United States District Court, D. New Jersey
L. Wolfson United States District Court
the Court is the proposed Amended Complaint of Plaintiff,
Ramon Andrew Clark. (ECF Nos. 12-14). Plaintiff has
previously been granted in forma pauperis status in
this matter. This Court is required to screen Plaintiff's
Amended Complaint pursuant to 28 U.S.C. § 1915(e)(2)(B).
Under this statute, this Court must dismiss Plaintiff's
claims if they are frivolous or malicious, fail to state a
claim upon which relief can be granted, or seek monetary
relief from a defendant who is immune. For the reasons
explained below, this Court will dismiss Plaintiff's
Amended Complaint in its entirety, for failure to state a
claim, and grant Plaintiff 30 days to submit a final amended
filed his initial complaint in this matter in August 2015,
attempting to raise claims for false arrest, false
imprisonment, malicious prosecution, libel, slander and
“false claims.” (ECF No. 1). Following a grant of
in forma pauperis status, this Court screened
Plaintiff's Complaint and dismissed it in its entirety,
as Plaintiff's federal and state law claims failed to
state a claim upon which relief could be granted. (ECF Nos.
9-10). This Court then granted Plaintiff 45 days within which
to file an amended complaint. (ECF No. 22). On December 8,
2016 and December 9, 2016, the Clerk's Office received
certain pages from Plaintiff's Amended Complaint. On
December 23, 2016, after a complete Second Amended Complaint
was received, the Clerk's Office docketed it.
(See ECF Nos. 12-14). Because courts are required to
liberally construe pleadings drafted by pro se
parties, see Mala v. Crown Bay Marina, Inc., 704
F.3d 239, 245 (3d Cir. 2013) (citing McNeil v. United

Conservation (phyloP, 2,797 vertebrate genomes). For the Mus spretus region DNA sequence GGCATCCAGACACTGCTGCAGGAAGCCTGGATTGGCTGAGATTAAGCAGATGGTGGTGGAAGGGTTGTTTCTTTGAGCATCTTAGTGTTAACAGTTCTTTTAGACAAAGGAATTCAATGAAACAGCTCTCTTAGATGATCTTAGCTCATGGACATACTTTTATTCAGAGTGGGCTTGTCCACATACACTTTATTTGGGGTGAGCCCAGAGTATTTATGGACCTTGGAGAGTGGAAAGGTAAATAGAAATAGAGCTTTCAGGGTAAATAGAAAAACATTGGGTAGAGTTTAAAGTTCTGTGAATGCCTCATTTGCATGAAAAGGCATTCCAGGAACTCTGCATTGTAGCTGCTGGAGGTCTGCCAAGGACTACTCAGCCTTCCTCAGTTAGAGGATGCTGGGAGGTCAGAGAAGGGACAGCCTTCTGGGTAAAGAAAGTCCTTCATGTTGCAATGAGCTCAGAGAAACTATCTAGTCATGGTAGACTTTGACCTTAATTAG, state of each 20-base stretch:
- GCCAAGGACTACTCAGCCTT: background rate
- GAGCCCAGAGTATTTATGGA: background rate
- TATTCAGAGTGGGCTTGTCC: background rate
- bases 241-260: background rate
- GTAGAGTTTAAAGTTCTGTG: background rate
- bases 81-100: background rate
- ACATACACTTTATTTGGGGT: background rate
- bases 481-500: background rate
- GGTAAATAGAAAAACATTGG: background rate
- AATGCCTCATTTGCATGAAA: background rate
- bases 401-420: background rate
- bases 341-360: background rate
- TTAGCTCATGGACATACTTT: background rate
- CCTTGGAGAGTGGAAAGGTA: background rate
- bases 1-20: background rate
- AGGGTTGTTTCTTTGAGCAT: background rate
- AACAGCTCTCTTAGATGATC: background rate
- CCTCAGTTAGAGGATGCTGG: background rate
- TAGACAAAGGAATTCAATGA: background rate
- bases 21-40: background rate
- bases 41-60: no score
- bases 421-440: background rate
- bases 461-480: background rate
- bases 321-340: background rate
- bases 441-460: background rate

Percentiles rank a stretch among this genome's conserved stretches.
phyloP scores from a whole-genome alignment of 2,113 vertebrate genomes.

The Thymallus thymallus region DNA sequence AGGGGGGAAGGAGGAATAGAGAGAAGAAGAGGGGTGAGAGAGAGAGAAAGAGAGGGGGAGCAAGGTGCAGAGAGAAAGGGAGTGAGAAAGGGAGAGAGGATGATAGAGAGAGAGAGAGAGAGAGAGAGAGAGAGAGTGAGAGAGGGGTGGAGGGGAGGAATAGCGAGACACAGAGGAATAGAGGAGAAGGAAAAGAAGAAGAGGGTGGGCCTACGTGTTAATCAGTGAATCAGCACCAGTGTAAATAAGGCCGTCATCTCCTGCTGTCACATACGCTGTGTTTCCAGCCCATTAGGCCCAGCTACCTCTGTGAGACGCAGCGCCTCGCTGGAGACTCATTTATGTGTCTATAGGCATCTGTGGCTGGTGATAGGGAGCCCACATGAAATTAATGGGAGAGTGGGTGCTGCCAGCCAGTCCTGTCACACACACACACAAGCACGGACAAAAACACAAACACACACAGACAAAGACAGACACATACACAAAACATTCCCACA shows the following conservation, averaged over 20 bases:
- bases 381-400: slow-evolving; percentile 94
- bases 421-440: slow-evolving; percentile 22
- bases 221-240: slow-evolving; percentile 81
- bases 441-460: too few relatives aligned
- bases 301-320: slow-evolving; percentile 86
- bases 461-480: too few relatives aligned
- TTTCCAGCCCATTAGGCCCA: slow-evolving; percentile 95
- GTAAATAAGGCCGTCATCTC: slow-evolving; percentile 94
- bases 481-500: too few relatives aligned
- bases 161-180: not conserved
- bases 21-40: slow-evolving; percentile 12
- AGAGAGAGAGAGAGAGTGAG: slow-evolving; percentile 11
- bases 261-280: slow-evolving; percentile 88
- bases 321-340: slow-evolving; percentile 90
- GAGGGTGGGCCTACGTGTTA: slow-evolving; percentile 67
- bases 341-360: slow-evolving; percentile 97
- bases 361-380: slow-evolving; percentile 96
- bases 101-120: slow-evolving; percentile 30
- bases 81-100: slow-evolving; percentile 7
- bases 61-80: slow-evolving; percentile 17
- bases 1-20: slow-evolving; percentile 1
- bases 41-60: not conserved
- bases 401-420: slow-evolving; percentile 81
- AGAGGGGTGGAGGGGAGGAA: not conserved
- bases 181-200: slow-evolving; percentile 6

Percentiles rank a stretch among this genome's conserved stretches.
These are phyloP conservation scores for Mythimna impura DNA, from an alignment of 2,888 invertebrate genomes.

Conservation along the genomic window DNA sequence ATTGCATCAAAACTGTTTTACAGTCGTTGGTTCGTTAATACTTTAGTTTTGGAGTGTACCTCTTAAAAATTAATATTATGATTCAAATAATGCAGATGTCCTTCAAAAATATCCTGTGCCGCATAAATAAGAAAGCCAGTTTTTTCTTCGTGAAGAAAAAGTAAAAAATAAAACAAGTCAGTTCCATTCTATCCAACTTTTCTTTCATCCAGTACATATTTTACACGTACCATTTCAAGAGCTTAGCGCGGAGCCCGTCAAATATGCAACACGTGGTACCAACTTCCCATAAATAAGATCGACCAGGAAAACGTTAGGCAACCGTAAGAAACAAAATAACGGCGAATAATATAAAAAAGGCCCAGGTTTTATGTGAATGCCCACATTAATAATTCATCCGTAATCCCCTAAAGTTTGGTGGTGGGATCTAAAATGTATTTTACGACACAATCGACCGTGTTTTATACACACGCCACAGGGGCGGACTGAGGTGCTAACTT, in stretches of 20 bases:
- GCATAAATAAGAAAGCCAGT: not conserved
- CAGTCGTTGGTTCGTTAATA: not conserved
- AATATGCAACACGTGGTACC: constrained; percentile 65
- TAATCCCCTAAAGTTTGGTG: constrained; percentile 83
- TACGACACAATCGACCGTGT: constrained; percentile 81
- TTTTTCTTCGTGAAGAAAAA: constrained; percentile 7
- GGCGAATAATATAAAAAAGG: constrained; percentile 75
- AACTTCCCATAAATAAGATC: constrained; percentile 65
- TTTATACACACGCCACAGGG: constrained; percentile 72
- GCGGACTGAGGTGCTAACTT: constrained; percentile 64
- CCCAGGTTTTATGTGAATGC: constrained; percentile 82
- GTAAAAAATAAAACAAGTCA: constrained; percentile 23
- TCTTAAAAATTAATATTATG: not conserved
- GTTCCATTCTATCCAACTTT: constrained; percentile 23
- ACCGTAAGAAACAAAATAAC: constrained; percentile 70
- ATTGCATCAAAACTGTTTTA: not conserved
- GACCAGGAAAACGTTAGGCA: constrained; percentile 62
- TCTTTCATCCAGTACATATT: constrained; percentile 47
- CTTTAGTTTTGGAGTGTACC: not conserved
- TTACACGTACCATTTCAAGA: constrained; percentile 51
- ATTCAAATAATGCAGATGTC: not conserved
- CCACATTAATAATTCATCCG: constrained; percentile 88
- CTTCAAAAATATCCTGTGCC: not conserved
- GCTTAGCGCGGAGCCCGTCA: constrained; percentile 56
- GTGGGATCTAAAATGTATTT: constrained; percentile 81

States, 508 U.S. 106, 113 (1993)), this Court will
construe the allegations of Plaintiff's two filings
together. However, Plaintiff is cautioned that in the future
he must submit one all-inclusive pleading.
his original Complaint, the Plaintiff provides scant facts in
his Amended Complaint. He provides his date of arrest on February
14, 2012, the charges brought against him, and the date of
his acquittal on October 30, 2013. (ECF No. 14 at 6-7). He
states that he remained in prison during this entire period.
Id. Plaintiff also states that he is bringing claims
for “false claims - false imprisonment, harassment,
defamation of character because with no evidence, no photo
line-up[, ] no fingerprints, no weapons, and deined[sic]
moitions[sic] my lawyer put in for suppress evidence and
dismisses[sic].” (ECF No. 13 at 1). Plaintiff provides
no other facts in support of his claims. Plaintiff requests
monetary damages as relief.
STANDARD OF REVIEW
the Prison Litigation Reform Act (“PLRA”),
district courts are required to review civil actions in which
a prisoner proceeds in forma pauperis. See
28 U.S.C. 1915(e)(2)(B). When reviewing such actions, the
PLRA instructs courts to dismiss cases that are at any time
frivolous or malicious, fail to state a claim on which relief
may be granted, or seek monetary relief against a defendant